Manco Inca Yupanqui

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Manco Inca Yupanqui
Inca Emperor
Manco Inca Yupanqui (drawing by Guaman Poma)
Reign 1533–1544
Predecessor Túpac Huallpa
Successor Sayri Tupaq
Consort Cura Ocllo
Issue Sayri Túpac, Titu Cusi, Túpac Amaru
Full name
Manco Inca Yupanqui
Quechua Manqu Inka Yupanki
Spanish Manco Inca Yupanqui
Father Huayna Cápac
Died Vilcabamba

Manco Inca Yupanqui (1516–1544) (Manqu Inka Yupanki in Quechua) was one of the Incas of Vilcabamba. He was also known as "Manco II" and "Manco Cápac II" ("Manqu Qhapaq II"[citation needed]). He was one of the sons of Huayna Cápac and a younger brother of Huascar.[1]:150

Túpac Huallpa was a puppet ruler crowned by the conquistador Francisco Pizarro.[1]:210 After his death, Manco Inca joined Francisco Pizarro and Diego de Almagro in Cajamarca. When Pizarro's force arrived in Cusco, he had the caciques ackowledge Manco as their Inca. Manco Inca then joined Almagro and Hernando de Soto in pursuit of Quizquiz. [2]:38,40,46

When Pizarro left Cuzco with Almagro and Manco Inca, for Jauja in pursuit of Quizquiz, Francisco left his younger brothers Gonzalo Pizarro and Juan Pizarro as regidores, and a ninety man garrison in the city.[1]:222,223,227

The Pizarro brothers so mistreated Manco Inca that he ultimately tried to escape in 1535. He failed, was captured and imprisoned. Hernando Pizarro released him to recover a golden statue of his father Huayana Capac. Only accompanied by two Spaniards, he easily escaped a second time. Manco then gathered an army of 200,000 Inca warriors and laid siege to Cusco in Feb. 1536, taking advantage of Diego de Almagro's absence.[1]:235-239

Although it lasted ten months, the siege was ultimately unsuccessful—even though Manco's forces were able to reclaim the city for a few days. Many of Manco Inca's warriors succumbed to smallpox and died (see the siege of Cuzco). The surviving armies retreated to the nearby fortress of Ollantaytambo, from which they had launched several successful attacks against the Spaniards and the Inca renegades, defeating them at the battle of Ollantaytambo. But Manco's position at Ollantaytambo was vulnerable due to lack of food because the Inca warriors were actually the same that used to cultivate the fields. The Spanish knew his location, and the region was one day's ride from Cuzco.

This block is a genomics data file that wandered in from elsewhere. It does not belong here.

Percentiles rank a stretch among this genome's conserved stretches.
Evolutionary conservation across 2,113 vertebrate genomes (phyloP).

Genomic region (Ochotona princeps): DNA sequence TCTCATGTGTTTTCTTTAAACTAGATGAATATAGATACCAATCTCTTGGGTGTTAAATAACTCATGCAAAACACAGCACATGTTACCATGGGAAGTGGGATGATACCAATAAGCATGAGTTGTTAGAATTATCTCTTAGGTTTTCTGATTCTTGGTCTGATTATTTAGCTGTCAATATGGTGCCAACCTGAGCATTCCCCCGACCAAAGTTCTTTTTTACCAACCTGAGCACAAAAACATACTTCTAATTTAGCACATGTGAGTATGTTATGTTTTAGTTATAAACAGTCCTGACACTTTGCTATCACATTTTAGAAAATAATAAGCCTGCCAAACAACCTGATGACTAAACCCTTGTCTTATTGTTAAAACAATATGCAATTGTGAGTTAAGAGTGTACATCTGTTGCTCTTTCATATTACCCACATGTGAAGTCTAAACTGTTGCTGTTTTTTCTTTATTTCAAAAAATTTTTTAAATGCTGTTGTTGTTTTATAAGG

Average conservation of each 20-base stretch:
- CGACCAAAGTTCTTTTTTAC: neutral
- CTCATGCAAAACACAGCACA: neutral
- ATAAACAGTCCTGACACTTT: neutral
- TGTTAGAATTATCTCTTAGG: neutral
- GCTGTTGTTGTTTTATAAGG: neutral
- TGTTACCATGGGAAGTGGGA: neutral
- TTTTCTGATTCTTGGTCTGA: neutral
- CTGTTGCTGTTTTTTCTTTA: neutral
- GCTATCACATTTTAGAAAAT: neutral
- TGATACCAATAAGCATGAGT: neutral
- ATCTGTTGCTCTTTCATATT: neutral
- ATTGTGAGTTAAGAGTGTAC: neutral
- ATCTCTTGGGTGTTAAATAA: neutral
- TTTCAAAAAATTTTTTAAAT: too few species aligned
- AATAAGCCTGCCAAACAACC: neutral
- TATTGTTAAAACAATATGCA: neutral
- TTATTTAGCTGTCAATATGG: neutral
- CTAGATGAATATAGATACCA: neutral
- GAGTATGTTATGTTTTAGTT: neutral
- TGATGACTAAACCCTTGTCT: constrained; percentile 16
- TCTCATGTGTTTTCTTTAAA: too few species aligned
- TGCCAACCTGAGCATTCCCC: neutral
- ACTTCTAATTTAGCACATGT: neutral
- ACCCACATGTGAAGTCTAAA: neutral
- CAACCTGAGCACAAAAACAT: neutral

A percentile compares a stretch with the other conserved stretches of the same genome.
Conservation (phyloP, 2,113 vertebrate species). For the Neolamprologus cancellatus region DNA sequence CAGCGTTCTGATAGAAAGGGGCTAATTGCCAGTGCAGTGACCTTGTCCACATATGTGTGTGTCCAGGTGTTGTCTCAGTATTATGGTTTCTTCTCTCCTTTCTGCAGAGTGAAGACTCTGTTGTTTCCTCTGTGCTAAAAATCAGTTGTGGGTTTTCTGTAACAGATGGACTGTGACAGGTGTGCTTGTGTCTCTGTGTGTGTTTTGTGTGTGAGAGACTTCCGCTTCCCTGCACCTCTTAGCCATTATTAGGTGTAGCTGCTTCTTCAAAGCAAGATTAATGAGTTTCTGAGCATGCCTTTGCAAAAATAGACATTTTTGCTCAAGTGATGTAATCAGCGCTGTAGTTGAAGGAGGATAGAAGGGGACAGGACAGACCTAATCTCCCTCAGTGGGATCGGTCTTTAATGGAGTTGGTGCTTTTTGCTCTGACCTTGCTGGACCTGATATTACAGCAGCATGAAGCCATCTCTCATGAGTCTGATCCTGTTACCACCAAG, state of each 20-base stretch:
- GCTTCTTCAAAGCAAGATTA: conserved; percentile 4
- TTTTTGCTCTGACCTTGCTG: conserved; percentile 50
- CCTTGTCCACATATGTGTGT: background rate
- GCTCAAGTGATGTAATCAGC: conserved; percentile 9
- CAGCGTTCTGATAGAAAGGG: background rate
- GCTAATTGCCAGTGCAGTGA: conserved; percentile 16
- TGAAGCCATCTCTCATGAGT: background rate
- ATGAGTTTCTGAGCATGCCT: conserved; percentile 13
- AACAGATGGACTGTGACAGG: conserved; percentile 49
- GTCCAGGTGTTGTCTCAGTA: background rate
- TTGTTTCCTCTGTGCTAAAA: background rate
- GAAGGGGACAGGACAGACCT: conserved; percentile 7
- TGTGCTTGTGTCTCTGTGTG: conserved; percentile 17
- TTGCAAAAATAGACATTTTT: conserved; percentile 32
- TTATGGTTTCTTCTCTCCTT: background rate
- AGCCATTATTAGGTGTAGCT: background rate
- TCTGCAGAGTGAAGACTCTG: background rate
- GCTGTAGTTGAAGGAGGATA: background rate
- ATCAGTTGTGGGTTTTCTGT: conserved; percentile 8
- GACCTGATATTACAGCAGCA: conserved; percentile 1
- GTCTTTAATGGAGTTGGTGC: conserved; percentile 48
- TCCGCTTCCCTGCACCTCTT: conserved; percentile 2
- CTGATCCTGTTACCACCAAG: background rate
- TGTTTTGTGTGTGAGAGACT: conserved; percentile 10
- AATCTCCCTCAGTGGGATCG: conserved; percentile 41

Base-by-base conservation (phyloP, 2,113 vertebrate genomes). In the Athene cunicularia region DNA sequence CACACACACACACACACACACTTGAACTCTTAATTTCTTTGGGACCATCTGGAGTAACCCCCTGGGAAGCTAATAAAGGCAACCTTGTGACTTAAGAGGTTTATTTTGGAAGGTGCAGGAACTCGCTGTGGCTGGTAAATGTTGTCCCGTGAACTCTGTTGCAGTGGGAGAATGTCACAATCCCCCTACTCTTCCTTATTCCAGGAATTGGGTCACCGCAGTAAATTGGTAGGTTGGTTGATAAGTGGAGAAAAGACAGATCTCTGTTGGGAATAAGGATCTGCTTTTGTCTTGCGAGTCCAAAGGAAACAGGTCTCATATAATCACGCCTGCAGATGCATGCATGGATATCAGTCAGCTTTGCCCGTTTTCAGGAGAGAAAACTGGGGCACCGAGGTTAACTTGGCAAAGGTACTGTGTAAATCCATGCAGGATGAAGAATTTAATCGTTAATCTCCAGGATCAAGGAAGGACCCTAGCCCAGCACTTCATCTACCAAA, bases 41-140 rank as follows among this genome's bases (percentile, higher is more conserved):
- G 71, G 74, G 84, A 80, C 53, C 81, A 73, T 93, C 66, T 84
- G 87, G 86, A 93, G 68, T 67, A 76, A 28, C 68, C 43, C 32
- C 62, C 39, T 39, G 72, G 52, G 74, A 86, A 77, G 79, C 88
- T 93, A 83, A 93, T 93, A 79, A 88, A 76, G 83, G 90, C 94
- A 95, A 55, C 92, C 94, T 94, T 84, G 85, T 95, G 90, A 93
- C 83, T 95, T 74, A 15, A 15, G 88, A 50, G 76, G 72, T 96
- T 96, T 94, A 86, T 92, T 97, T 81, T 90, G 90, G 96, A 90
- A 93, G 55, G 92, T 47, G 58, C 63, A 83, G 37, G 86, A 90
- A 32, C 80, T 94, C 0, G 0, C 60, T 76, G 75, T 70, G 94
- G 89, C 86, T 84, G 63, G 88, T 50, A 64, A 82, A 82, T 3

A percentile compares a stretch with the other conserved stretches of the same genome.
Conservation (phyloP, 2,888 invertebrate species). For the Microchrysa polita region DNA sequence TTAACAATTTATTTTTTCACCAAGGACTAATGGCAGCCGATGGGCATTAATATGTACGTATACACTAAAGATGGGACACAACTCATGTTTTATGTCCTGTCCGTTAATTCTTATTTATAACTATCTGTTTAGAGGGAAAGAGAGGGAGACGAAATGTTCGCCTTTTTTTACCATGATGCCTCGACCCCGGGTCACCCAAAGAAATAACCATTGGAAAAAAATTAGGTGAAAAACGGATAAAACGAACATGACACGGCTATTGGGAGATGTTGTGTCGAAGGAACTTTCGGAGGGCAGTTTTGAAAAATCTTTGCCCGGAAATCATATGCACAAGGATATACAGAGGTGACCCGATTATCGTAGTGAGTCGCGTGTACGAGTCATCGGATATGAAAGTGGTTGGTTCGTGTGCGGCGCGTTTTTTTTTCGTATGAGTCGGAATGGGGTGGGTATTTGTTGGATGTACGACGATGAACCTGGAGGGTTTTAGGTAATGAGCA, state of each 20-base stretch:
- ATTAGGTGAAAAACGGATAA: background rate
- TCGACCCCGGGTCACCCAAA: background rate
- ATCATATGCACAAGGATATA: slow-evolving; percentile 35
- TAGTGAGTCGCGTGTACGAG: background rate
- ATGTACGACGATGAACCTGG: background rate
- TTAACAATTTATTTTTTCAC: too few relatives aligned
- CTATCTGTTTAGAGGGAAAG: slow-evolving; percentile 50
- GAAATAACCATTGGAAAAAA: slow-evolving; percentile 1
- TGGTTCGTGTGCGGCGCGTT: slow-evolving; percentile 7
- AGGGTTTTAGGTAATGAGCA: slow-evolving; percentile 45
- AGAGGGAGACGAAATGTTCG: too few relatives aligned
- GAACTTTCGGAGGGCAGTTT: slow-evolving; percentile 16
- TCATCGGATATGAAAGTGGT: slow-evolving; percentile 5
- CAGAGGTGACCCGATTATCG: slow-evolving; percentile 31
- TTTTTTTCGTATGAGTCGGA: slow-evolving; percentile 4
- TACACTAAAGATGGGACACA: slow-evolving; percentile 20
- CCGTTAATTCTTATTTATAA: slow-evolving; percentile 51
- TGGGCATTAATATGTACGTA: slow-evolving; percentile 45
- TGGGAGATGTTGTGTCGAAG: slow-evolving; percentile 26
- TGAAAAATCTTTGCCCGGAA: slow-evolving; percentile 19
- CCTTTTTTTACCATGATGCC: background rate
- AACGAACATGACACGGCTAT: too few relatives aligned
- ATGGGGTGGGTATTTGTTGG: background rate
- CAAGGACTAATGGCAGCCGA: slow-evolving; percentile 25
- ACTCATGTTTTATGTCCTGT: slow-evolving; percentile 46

From 1536–1537, Manco split his forces, adopting a strategy to drive the Spanish invaders out of Peru with an army of 30,000 Inca warriors and attacked the fort of Lima, where Francisco Pizarro was residing. In their way to Lima, Manco's army, led by Quizo Yupanqui, defeated four expeditions sent by Francisco Pizarro to help his brothers in Cuzco killing nearly 500 Spanish soldiers and thousands of their native allies, sending some of the few Spanish prisoners to Ollantaytambo. Having heard those news, a fifth expedition decided to return. Once in Lima, Quizo Yupanqui met 300 Spanish soldiers and over 20,000 renegade warriors from the Empire. Without any reinforcement while the Spanish and their allies were increasing their numbers, Quizo launched his attack reaching Lima's main plaza but died in the fight and his troops were defeated. After the battle, Alonso de Alvarado launched an offensive and after some defeats and many victories managed to arrive to Abancay when he and his army were captured by Rodrigo Orgóñez in the Battle of Abancay beginning what will be known as the first civil war between the conquistadors.

Abandoning Ollantaytambo (and effectively giving up the highlands of the empire), Manco Inca retreated to Vitcos and finally to the remote jungles of Vilcabamba, which became the capital of the empire until the death of Tupaq Amaru in 1572. From there, he continued his attacks against the Wankas (one of the most important allies of the Spaniards), having some success after fierce battles, and to the highlands of present day Bolivia, where after many battles his army was defeated. The Spaniards crowned his younger half brother Paullu Inca as puppet Sapa Inca after his retreat for his valuable help in that last campaign. The Spanish succeeded in capturing Manco's sister-wife, Cura Ocllo, and had her brutally murdered in 1539. After many guerrilla battles in the mountainous regions of Vilcabamba, Manco was murdered in 1544 by supporters of Diego de Almagro who had previously assassinated Francisco Pizarro and who were in hiding under Manco's protection. They decided to kill Manco to regain favor with the colonial authorities, despite Manco having granted refuge to them. However, they were all captured and killed by Manco's soldiers while attempting to flee to Cusco. Manco was succeeded by his son Sayri Tupaq.

Manco Inca had several sons, including Sayri Tupaq, Titu Cusi, and Túpac Amaru.

Preceded by
Túpac Huallpa
Sapa Inca
Succeeded by
Sayri Túpac

See also[edit]


  1. ^ a b c d Prescott, W.H., 2011, The History of the Conquest of Peru, Publishing, ISBN 9781420941142
  2. ^ Pizzaro, P., 1571, Relation of the Discovery and Conquest of the Kingdoms of Peru, Vol. 1-2, New York: Cortes Society,, ISBN 9781235937859